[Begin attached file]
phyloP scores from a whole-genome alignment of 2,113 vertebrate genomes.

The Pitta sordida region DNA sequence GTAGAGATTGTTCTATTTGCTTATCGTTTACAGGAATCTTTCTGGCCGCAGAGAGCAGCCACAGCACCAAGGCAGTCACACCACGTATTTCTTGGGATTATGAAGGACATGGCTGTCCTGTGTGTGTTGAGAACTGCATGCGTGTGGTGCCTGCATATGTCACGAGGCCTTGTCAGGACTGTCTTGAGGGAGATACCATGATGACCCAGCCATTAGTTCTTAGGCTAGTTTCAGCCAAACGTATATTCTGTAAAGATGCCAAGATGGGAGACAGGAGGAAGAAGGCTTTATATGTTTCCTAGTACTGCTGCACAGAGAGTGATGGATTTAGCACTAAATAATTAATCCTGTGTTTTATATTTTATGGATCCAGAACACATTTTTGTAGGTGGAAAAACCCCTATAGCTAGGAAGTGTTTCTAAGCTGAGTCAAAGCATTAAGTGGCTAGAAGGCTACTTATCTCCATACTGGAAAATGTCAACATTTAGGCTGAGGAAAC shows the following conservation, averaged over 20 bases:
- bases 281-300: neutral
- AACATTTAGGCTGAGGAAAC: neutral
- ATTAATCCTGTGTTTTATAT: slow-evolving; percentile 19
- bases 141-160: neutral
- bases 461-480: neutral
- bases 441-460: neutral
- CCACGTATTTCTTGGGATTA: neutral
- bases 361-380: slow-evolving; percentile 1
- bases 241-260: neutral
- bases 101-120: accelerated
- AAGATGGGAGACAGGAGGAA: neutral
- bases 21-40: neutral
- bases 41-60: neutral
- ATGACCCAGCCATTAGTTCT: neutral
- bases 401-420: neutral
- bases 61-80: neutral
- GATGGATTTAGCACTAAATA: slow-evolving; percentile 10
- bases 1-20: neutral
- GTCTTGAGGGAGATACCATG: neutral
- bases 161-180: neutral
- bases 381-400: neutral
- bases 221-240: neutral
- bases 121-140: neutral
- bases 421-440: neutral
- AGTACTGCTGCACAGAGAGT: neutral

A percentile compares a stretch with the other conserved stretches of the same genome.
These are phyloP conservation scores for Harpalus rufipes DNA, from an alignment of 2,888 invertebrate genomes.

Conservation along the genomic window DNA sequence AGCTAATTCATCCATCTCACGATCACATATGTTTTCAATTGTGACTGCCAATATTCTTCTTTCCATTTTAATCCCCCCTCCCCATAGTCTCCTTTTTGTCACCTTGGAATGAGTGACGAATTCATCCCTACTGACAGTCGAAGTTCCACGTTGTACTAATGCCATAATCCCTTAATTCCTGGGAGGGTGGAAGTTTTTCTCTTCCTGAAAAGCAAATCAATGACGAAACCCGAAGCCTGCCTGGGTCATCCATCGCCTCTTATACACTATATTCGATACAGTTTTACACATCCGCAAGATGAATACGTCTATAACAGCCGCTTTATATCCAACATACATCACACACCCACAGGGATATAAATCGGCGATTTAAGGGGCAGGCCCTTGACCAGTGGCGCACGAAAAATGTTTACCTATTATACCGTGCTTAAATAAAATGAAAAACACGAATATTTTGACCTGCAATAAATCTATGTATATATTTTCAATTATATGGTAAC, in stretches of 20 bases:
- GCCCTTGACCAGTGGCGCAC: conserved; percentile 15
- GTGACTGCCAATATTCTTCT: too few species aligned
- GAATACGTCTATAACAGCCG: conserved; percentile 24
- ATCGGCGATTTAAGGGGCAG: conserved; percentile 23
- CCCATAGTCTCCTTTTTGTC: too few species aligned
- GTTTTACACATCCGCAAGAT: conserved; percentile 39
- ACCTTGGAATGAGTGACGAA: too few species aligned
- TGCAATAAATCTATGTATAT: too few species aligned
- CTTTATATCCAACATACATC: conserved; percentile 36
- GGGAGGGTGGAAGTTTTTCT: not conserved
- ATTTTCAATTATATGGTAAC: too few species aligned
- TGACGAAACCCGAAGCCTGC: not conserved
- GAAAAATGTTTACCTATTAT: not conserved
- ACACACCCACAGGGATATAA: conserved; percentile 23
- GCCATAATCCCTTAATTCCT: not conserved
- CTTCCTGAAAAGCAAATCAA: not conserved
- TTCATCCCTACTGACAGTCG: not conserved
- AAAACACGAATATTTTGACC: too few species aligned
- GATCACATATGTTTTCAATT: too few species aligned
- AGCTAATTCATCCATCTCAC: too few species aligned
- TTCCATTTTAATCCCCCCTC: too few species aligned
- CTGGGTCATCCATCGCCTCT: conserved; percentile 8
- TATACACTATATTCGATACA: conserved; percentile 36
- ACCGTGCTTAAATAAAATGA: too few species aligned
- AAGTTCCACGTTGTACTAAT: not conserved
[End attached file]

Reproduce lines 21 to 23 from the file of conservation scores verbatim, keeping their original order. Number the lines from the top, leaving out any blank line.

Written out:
- GTCTTGAGGGAGATACCATG: neutral
- bases 161-180: neutral
- bases 381-400: neutral